How it works:
Please choose a paper from the following list.
Look at the paper first and let
me know if you would like to work on that paper so that
I can mark it as unavaliable on this website.
Papers that are overstriken are no longer
available.
Contact me (in person or by email) to
schedule a meeting so that we can discuss exactly
what you would like to do with the paper you chose.
Papers
 Athey, S., Tibshirani, J. and Wager, S. (2019). Generalized
random forests. The Annals of Statistics, 47(2), 1148  1178.
DOI: 10.1214/18AOS1709
This paper proposes a new way of computing local estimators, where
random forests are used to identify "neighbour" points in the training
set, instead of the
usual kernelbased concept of "local". This approach appears to neatly circumvent
the curse of dimensionality, and can in principle be applied to a large
class of estimators.

Fan, J., Li, Q. and Wang, Y. (2017). Estimation of high dimensional
mean regression in the absence of symmetry and light tail assumptions. Journal of the
Royal Statistical Society. Series B, Statistical methodology, 79247.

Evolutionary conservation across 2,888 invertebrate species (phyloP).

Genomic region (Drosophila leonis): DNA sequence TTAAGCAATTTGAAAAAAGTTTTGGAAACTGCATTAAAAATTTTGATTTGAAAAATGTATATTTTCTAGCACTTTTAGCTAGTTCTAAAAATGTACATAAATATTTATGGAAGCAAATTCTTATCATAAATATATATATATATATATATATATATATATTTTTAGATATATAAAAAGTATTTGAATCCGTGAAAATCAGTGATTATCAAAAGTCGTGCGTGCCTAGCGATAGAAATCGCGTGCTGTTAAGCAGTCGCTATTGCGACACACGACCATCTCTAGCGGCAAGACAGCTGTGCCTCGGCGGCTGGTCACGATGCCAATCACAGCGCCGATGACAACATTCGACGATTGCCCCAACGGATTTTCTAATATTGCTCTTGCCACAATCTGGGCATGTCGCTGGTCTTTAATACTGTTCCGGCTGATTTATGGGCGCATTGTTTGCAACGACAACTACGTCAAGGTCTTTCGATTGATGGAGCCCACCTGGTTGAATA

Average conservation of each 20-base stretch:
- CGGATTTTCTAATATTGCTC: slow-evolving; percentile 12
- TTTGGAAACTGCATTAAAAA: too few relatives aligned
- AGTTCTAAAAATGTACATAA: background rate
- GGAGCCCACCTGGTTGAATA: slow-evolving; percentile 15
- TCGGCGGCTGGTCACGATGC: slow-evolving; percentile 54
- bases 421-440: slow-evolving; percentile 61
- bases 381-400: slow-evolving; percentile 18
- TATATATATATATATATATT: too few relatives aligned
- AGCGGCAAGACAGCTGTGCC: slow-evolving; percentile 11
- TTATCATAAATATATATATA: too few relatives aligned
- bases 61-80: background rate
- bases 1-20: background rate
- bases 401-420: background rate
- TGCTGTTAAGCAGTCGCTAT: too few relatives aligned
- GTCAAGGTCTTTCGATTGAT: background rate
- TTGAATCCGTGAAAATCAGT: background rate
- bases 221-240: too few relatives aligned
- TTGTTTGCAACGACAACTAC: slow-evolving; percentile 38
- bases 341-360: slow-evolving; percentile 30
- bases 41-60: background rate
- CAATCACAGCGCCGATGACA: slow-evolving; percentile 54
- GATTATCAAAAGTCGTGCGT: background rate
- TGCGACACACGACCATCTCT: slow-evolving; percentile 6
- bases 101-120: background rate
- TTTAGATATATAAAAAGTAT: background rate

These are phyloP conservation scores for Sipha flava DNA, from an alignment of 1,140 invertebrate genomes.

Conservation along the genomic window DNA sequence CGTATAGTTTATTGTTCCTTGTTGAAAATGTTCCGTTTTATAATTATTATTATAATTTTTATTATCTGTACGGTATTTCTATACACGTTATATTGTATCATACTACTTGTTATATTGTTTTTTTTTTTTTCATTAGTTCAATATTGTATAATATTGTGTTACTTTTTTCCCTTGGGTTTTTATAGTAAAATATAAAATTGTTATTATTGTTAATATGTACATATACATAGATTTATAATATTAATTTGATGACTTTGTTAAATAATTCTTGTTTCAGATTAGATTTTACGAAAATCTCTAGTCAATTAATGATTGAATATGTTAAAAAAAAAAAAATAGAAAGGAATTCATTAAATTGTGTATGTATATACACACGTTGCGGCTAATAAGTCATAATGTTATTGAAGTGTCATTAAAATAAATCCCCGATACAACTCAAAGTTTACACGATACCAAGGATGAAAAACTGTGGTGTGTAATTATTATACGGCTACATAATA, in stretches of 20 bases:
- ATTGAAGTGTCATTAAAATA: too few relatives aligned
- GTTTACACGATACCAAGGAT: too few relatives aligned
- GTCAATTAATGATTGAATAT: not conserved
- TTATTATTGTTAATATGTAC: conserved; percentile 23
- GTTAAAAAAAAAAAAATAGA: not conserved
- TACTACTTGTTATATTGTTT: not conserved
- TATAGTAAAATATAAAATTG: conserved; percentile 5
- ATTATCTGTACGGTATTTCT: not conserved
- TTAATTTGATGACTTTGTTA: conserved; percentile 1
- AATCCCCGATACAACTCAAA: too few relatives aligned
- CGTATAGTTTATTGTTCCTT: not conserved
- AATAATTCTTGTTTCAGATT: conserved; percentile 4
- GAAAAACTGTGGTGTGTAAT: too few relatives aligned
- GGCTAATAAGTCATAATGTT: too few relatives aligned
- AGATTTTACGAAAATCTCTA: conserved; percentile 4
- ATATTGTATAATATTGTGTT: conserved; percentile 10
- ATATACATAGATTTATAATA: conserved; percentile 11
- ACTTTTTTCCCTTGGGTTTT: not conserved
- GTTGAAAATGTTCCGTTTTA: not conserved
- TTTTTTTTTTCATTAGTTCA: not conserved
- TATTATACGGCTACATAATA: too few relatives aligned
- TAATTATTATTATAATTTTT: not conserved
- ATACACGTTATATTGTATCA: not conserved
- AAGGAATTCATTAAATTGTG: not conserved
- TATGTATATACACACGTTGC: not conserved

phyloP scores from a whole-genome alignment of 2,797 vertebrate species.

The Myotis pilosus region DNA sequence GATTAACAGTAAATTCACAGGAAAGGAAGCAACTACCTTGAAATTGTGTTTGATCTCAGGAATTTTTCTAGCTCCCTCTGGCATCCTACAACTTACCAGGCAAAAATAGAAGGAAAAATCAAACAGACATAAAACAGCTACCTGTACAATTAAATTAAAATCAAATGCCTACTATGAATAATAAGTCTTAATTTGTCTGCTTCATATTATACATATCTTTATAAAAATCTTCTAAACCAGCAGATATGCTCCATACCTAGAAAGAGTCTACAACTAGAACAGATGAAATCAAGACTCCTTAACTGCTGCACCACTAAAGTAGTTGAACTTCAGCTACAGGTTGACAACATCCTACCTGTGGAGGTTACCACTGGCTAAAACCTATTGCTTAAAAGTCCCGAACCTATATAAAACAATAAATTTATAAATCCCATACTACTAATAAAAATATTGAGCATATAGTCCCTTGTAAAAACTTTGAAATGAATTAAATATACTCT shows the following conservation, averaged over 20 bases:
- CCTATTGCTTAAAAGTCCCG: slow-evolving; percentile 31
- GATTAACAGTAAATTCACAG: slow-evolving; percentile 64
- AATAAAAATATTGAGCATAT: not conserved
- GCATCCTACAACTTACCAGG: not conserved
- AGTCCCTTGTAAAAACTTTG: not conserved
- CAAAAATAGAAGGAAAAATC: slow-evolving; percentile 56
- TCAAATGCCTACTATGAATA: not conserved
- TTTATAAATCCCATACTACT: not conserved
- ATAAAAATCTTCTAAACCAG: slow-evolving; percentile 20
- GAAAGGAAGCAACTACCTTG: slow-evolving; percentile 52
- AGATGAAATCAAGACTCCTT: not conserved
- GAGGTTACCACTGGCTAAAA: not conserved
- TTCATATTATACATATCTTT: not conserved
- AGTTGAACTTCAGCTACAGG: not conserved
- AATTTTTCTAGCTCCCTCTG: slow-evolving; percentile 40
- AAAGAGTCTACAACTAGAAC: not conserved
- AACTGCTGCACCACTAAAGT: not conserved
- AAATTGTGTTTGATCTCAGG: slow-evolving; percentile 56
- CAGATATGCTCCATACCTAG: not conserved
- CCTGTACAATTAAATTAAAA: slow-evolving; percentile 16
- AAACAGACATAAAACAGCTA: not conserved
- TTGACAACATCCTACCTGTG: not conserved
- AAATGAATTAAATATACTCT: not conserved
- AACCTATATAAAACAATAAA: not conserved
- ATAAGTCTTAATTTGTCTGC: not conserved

DOI: 10.1111/rssb.12166
This paper shows that, in theory, one can consistently
and robustly estimate
a regression function when the errors have an asymmetric distribution.
However, the devil is in the methodological and practical details.
If you pick this paper, you will focus on running numerical
experiments checking
the proposed method
in realistic settings.
 Fasiolo, M., Pya, N. and Wood, S.N. (2016). A comparison of inferential methods for
highly nonlinear state space models in ecology and epidemiology. Statistical Science,
31(1), 96118. DOI: 10.1214/15STS534
Wood, S. (2010). Statistical inference for noisy nonlinear ecological dynamic systems.
Nature, 466(26), 11021104, DOI: 10.1038/nature09319
These two papers should be read together. They argue that the
usual way to perform inference for dynamic systems when they
are "almost chaotic" may intrinsically be unreliable, and
propose synthetic likelihood as a feasible alternative.
 Kantas, N., Doucet, A., Singh, S.S., Maciejowski, J.
and Chopin, N. (2015). On particle methods for parameter
estimation in statespace models. Statistical Inference,
30:3, 328351. DOI: 10.1214/14STS511
This review paper discusses
methods for
parameter estimation (either MLE or Bayesian)
for nonlinear statespace models (aka Hidden Markov models)
using sequential
Monte Carlo (particle methods). These algorithms are
very useful when working with complex models (e.g.
models using phylogenetic and transmission trees).